Experts say multiple factors likely caused tidal surges along Japan’s coast after the massive undersea volcanic eruption in Tonga on 15 January.
The Japan Meteorological Agency released a report of an expert panel on the surge mechanism on Thursday.
It cites barometric waves, or changes in atmospheric pressure due to the eruption shock, as a main cause. But it says further studies are also needed on other factors that may have pushed up sea levels.
After the eruption in the South Pacific, tidal surges of a few centimeters to more than 1 meter were observed across Japan and damaged ships and fish-farming facilities.
The agency initially said there would be some tidal level changes, but no need to worry about tsunami damage.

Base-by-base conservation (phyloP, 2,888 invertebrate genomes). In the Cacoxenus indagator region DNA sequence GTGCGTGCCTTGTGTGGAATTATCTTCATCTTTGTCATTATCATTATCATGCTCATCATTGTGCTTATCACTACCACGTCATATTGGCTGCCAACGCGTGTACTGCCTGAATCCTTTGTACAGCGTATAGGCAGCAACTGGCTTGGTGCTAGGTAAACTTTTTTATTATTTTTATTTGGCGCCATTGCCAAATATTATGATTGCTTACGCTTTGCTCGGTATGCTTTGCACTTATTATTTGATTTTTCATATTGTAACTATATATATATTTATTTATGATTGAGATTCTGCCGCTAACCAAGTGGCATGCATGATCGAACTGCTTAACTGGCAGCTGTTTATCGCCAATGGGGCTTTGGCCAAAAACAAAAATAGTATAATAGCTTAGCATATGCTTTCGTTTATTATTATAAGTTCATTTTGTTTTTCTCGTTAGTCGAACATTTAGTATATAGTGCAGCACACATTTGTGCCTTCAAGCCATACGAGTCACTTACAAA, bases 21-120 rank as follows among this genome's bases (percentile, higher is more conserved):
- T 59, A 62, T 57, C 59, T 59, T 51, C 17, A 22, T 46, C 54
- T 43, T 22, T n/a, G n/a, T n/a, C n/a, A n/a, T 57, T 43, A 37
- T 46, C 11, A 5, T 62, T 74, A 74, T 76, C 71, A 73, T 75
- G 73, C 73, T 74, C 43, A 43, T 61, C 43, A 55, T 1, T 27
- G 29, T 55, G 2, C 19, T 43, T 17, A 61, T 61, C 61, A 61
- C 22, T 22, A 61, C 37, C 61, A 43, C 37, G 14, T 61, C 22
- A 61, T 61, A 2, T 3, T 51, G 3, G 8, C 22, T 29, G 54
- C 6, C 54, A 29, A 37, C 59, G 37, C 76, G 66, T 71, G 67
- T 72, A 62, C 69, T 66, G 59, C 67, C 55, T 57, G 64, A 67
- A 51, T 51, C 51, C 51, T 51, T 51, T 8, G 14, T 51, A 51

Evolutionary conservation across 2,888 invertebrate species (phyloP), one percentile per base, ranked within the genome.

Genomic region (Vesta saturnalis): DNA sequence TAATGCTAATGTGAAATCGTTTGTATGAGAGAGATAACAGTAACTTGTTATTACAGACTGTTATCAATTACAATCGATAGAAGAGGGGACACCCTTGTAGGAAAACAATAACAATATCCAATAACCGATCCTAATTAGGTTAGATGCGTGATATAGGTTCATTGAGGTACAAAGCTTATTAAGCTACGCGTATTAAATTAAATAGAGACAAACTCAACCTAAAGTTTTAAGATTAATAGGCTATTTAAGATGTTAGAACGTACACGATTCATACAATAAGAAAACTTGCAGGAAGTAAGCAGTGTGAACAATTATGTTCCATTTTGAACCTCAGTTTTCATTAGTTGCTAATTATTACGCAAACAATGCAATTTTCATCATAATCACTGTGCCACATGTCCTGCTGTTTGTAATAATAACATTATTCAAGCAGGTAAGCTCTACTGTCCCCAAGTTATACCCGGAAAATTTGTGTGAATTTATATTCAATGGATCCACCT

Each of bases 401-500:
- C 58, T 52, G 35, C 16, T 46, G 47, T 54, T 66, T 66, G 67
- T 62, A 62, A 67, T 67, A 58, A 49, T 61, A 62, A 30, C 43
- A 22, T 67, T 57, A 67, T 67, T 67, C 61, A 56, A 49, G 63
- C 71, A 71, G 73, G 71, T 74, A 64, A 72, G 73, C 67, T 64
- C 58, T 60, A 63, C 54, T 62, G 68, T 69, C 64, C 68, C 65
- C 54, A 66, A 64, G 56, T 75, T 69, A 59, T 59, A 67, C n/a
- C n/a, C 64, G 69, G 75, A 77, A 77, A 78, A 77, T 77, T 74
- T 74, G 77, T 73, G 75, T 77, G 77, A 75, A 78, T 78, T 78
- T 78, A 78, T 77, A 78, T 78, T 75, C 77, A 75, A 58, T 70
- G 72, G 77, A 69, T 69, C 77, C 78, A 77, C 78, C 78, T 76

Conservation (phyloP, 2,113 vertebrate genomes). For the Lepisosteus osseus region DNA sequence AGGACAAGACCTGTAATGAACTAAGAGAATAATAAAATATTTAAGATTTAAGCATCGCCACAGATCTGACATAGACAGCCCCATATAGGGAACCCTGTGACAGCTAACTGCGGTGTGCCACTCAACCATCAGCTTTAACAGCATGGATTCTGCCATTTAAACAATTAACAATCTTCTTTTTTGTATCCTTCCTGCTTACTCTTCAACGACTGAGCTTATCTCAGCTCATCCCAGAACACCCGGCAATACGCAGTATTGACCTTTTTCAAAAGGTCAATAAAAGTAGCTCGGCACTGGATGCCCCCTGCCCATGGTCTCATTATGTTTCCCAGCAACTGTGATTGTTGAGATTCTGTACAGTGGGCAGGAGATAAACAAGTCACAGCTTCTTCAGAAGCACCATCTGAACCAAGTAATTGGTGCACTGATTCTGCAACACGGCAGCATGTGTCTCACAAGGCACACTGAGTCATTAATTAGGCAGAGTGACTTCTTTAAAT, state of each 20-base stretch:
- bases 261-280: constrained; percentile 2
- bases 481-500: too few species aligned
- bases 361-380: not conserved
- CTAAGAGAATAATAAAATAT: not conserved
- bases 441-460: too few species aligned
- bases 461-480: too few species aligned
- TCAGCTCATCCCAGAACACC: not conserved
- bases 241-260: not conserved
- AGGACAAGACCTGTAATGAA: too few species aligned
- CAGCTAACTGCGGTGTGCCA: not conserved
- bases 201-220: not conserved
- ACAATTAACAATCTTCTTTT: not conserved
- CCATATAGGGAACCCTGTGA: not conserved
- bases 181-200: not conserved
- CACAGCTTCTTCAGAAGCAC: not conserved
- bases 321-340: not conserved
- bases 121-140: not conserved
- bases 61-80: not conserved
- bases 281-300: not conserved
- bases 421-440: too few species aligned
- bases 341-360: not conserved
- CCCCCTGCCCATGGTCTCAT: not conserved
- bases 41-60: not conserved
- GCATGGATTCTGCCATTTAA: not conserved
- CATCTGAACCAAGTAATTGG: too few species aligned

But late that night, the agency issued tsunami warnings and advisories for wide areas from Hokkaido to Okinawa, leading to confusion.
The report notes that the tidal changes occurred some four hours earlier than a tsunami triggered by an earthquake. It says barometric waves from the eruption traveled quickly, causing sudden changes in atmospheric pressure.
The experts say the tidal surges went as high as more than 1 meter, possibly due to the impact of barometric waves being amplified deep under the sea, or due to geographical features such as those of a bay.
But they say they have yet to pinpoint what factors were responsible or to what extent.
Accepting the report, the agency said it will announce possible timing and areas of tidal changes in the event of major eruptions abroad, even if it is unable to forecast exact changes.
The agency says it will issue tsunami warnings or advisories if it observes tidal changes that exceed the criteria.